Coach Randy Wittman has yet to post a winning record in any of his head coaching stops in the NBA. (Toni L. Sandys/THE WASHINGTON POST)

Incredibly, the biggest stink coming out of our nation’s capital these days is not emanating from Congress. The source of that stench, my friends, is the Washington Wizards.

The Wizards began the 2011-12 NBA season 0-8 and began this season 0-12. These are what those of us who’ve followed the NFL for a long time call “Sam Wyche numbers.”

The Wizards managed to win their first game of the season last week — they blew a 15-point fourth-quarter lead at home to the Portland Trail Blazers but survived, 84-82 — and currently stand 1-13.

At 1-13, the Wizards still have a reasonable chance to surpass two historic NBA benchmarks: Worst 82-game season ever, 9-73, by the 1972-73 Philadelphia 76ers and worst winning percentage ever, .106, by last season’s 7-59 Charlotte Bobcats.

In fact, I just sat down over the weekend with data maven Nate Silver, and after crunching the numbers, we are projecting the Wizards to finish 5-77. Silver’s statistical models are so good, we can even pinpoint the remaining four games the Wizards will win this season: Dec. 22 vs. Detroit, Dec. 26 vs. Cleveland, Jan. 28 vs. Sacramento and April 3 at Toronto.

Anyway, if you ever wondered what an NBA team might look like post-apocalypse, this season’s Wizards might be it.

The Wizards’ malaise is more than a generation old, but the current decline began in 2008 when the team insanely gave Gilbert Arenas a six-year, $111 million contract. This would be like the Vatican elevating Father Guido Sarducci to cardinal for life.

As it were, the Wizards, over the last four seasons, are 19-63, 26-56, 23-59 and 20-46. The last time they made the playoffs was 2008, the last time they won a playoff series was 2005 and the last time they won an NBA title — their only time — was 1978.

It’s a losing culture, sort of like the Clippers minus Billy Crystal.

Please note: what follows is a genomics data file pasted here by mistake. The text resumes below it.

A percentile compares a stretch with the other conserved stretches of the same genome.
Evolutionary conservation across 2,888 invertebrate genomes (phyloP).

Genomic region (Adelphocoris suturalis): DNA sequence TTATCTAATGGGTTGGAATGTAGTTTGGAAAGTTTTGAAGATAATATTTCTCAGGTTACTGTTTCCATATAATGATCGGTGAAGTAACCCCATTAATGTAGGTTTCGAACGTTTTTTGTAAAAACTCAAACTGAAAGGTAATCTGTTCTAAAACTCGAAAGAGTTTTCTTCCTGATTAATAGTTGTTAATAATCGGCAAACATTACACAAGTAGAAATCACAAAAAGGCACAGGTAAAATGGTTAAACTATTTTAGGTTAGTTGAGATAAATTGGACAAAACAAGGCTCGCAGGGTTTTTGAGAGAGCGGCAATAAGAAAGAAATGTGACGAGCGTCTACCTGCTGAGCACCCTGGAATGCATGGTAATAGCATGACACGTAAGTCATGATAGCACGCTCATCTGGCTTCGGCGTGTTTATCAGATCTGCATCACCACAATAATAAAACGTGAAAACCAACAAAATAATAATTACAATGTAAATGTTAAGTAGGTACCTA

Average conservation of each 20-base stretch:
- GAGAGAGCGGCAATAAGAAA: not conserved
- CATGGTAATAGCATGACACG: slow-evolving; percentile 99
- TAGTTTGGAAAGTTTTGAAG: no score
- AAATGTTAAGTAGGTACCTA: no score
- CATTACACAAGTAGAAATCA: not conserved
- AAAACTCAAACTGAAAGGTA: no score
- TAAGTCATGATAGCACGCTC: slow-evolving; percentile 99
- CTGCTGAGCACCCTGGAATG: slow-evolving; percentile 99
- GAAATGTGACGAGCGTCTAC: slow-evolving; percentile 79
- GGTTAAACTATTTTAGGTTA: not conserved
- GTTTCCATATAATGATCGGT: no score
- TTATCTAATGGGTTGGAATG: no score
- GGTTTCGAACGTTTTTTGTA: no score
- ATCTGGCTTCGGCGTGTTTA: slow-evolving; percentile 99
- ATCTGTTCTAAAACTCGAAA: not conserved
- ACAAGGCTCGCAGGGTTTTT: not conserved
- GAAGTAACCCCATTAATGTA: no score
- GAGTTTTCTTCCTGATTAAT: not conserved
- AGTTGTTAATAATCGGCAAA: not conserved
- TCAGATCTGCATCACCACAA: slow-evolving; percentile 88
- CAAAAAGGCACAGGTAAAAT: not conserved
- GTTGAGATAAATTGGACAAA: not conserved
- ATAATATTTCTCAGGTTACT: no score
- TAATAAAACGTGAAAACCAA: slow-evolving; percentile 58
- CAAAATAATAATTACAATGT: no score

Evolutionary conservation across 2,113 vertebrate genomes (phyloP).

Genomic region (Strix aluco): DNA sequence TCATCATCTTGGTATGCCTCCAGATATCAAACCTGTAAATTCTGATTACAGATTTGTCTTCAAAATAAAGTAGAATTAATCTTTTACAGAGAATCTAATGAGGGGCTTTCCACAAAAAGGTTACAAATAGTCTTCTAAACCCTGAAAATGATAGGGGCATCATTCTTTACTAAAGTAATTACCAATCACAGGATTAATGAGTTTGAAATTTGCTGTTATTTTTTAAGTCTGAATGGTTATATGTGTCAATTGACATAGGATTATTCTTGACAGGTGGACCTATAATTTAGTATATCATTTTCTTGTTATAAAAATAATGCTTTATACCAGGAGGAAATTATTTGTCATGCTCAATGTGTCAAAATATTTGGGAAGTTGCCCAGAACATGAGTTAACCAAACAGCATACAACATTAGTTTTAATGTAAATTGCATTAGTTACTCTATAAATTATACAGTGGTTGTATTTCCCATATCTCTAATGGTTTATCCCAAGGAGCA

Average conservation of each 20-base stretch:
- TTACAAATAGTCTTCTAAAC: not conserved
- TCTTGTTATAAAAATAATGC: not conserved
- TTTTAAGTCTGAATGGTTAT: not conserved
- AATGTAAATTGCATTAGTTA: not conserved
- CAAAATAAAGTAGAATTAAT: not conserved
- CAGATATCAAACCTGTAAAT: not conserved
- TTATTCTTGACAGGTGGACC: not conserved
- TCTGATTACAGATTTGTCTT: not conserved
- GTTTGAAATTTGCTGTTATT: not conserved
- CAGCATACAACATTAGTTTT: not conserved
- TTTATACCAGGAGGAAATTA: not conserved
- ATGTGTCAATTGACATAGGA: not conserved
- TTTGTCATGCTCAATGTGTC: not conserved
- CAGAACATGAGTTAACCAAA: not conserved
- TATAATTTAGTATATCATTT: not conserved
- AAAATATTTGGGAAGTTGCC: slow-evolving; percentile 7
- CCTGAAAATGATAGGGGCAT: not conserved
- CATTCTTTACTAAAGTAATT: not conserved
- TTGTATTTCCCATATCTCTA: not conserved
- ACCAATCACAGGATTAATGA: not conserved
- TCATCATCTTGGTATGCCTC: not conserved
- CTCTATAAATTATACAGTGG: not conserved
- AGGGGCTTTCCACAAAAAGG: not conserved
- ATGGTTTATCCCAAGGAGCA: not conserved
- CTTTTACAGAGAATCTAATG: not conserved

(Column Intermission: After a couple of deplorable seasons, my NFL Teams of Destiny glass is half-full again. Rewarded by my faith in Peyton Manning, my Denver Broncos pick might make me look like the genius I once was. On the other hand, my pick of the once-bountiful, scarlet-scorned New Orleans Saints — who started 0-4 — makes me look like the idiot I have become.)

At the moment, the Wizards’ coach is Randy Wittman, a 21st-century Red Klotz, the biggest difference being Klotz was supposed to lose every game. Wittman has the lowest winning percentage (.322) of any active NBA coach, with a 119-251 career record.

Wittman lost in Cleveland (32-50 and 30-52 seasons), he lost in Minnesota (12-30, 22-60, 4-15) and now he’s lost in Washington (18-31, 1-13). He’s proven he can lose anywhere, anytime, under any conditions — which gives him a bright future with perpetually losing franchises.

This season’s Wizards are the lowest-scoring (89.4 points per game), worst-shooting (40.3 percent) team in the NBA.

On my last trip to Washington, someone offered me Wizards tickets. I politely declined and went and stood in the Bureau of Engraving and Printing lobby instead.

Going to Verizon Center for a Wizards game is roughly equivalent to going to Kohl’s for a tube-sock sale — you just hope there’s not a whole lot of traffic because, once you arrive, there’s not a whole lot of excitement.

I had a root canal two weeks ago that pained me less than watching the Wizards.

In the Wizards’ defense, their two best players, John Wall and Nene, have been sidelined virtually all season.

The Wizards have tried a variety of starting lineups, sometimes changing daily, depending on who’s arriving at the docks.

Which leads us to my favorite column-closing parlor game, “Name That Wizard.”

The following paragraph lists six members of the Washington Wizards and six members of President Obama’s Cabinet. It’s your charge to figure out who belongs to which team. Good luck! Here we go:

Ken Salazar, Kevin Seraphin, Jan Vesely, Tom Vilsack, Eric Shinseki, Earl Barron, Martell Webster, Cartier Martin, Ray LaHood, Hilda Solis, Shaun Livingston, Shaun Donovan.

(Correct answers will be published after the Wizards’ next victory, on Dec. 22.)

Ask The Slouch

Q. According to NFL rules, a receiver must complete a “football move” to be considered as having control of the ball on a reception. Do you know if doing a salsa dance would meet this requirement? (Eugene Shepard; Florence, Mont.)

A. Pay the man, Shirley.

Q. If the Spurs owe David Stern $250,000 for “doing a disservice to the league,” how much should the Wizards be on the hook for? (Dave Weiss; Passaic, N.J.)

A. Pay the man, Shirley.

Q. Will Maryland’s competitive eating team also move to the Big Ten? (Jack Litchfield; Shaker Heights, Ohio)

A. Pay the man, Shirley.

Q. If the NHL season ended today, would all 30 teams make the playoffs? (Kevin T. Ulmer; Pittsburgh)

A. Pay the man, Shirley.

You, too, can enter the $1.25 Ask The Slouch Cash Giveaway. Just e-mail and, if your question is used, you win $1.25 in cash!